Gates, Henry Louis, Jr. Stony the Road: Reconstruction, White Supremacy, and the Rise of Jim Crow. New York: Penguin, 2020.
In the course of moving in the spring of 2021, I discovered a number of books that I had meant to read at one point, but had somehow slipped through the figurative cracks in my bookshelf and had never made their way officially into my queue. One of those was Henry Louis Gates, Jr.’s Stony the Road, and as the manufactured panic surrounding “Critical Race Theory” in schools swirled in February of 2022, I finally got around to reading what turned out to be a fascinating case study in the foundations of modern anti-black racism and the resistance it engendered among the African American community.
You would be forgiven for reading Gates’s subtitle and expecting a fairly general history of the birth, life, and premature death of Reconstruction, albeit perhaps more focused on the realities of the triumphs and travails of the recently freed slaves attempting to grasp their own American dreams before being forced back into pseudo-slavery and Jim Crow. Stony the Road, however, is in fact a much more targeted monograph. Moving briskly through an abbreviated summary of Reconstruction, Gates settles on an in-depth examination instead on the period of Redemption, when Southerners rolled back the gains of Reconstruction and “redeemed” their state governments through the rule of white supremacy. This was accomplished and justified, in part, by one of the most successful propaganda campaigns in history. Not only was this the period that saw the birth of the Lost Cause, this was the genesis of a fusion of “scientific” (really pseudo-scientific) racism and mass media into an incredibly enduring attack on the character and, indeed, basic humanity of black people in order to convince American society and the world that formerly enslaved person really didn’t deserve freedom, let alone civil rights, after all. As a literary critic, not technically an historian, Gates excels when dissecting this propaganda, made all the more poignant by extensive “visual essays” of curated material that follow each chapter. Stony the Road ultimately argues that this assault on black personhood was so succesful that it led directly the the “New Negro” movement, which focused on politics of respectability, a differentiation between affluent, educated, “New” black people in Northern cities and the “Old,” thoroughly discredited, black people toiling in the sharecropping systems of the Jim Crow South. This mindset would eventually result in the Harlem Renaissance and other attempts to in turn “redeem” black culture through literature and the arts, an attempt doomed to fail due to its rejection of the political activism of Reconstruction, without which no civil rights campaign could ever realistically succeed.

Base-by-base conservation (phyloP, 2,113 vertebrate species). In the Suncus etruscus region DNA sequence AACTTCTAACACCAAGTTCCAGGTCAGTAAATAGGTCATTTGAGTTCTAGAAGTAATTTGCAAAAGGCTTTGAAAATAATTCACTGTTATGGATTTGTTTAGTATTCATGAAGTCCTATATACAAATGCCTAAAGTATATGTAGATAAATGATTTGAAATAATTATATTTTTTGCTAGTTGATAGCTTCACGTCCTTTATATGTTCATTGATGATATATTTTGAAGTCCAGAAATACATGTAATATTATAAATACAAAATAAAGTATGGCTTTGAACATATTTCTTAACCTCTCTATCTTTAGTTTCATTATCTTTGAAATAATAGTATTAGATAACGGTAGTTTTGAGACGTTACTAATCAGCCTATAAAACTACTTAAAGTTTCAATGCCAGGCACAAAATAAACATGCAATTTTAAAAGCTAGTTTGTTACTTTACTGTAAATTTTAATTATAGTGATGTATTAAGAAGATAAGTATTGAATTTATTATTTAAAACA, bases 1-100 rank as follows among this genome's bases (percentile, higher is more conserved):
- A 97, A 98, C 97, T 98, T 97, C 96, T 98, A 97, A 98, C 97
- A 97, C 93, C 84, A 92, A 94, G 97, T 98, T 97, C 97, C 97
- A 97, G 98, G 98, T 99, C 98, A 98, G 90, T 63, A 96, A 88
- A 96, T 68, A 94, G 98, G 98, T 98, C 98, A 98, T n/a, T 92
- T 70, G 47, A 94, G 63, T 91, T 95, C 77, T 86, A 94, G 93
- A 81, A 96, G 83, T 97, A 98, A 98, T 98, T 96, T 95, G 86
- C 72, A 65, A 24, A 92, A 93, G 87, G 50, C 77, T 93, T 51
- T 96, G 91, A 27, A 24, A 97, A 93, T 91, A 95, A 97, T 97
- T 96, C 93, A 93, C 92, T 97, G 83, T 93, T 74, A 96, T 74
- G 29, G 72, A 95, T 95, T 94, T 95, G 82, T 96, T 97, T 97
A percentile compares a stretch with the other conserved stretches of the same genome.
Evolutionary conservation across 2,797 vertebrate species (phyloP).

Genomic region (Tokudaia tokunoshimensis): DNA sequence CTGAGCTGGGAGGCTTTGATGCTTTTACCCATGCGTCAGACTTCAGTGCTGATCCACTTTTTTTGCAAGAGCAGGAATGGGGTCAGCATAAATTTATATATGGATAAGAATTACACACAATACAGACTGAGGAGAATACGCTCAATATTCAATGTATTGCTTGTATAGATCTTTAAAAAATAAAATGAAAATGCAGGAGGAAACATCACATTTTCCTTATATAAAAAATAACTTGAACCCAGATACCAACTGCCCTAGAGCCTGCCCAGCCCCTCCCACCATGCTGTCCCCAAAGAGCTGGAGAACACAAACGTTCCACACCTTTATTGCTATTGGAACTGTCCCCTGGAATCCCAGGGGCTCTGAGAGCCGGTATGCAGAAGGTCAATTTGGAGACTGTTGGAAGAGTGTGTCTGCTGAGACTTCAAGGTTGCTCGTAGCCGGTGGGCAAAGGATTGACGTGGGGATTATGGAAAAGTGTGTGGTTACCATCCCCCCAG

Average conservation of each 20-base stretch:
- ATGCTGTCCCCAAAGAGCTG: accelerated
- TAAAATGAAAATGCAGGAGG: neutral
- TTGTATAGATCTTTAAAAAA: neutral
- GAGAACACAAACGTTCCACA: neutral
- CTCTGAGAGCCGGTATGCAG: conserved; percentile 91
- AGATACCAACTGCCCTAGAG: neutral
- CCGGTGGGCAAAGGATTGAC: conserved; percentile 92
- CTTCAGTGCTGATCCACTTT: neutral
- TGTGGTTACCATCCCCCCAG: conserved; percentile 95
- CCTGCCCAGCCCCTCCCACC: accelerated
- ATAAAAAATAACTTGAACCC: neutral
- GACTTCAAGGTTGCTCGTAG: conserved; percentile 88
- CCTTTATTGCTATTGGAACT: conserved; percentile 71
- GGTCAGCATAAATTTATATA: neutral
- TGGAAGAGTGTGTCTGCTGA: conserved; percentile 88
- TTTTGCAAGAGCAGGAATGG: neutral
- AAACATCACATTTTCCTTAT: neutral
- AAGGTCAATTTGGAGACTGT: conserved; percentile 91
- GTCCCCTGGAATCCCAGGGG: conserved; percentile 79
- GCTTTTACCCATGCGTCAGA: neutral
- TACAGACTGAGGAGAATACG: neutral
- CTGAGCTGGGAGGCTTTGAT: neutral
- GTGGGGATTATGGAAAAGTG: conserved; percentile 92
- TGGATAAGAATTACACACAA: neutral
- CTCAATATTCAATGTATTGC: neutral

For all its strengths of analysis and rhetoric, Stony the Road did contain some minor flaws that prevent me from recommending it more broadly. Familiarity with the century of American history running broadly from 1865 to 1965 is not strictly necessary for understanding Gates’ material, but certainly enhances it. Some of Gates’ analysis, too, was too esoterically literary for my tastes (I am often a “the curtains were just blue” kind of literary critic), and his lack of specific references between textual analysis and visual essay chipped away at the effectiveness of his analysis at times.
While these admittedly minor flaws may render it unsuitable (in my own estimation) to be a truly introductory text to the roots of America’s pernicious modern systems and assumptions of racism, I still highly recommend Gates’ work for any interested in exploring one of the darkest periods in American history, called here and elsewhere the “nadir’ of American race relations. As this material becomes increasingly vilified and removed from schools, it may indeed be the only place to find its accurate recounting.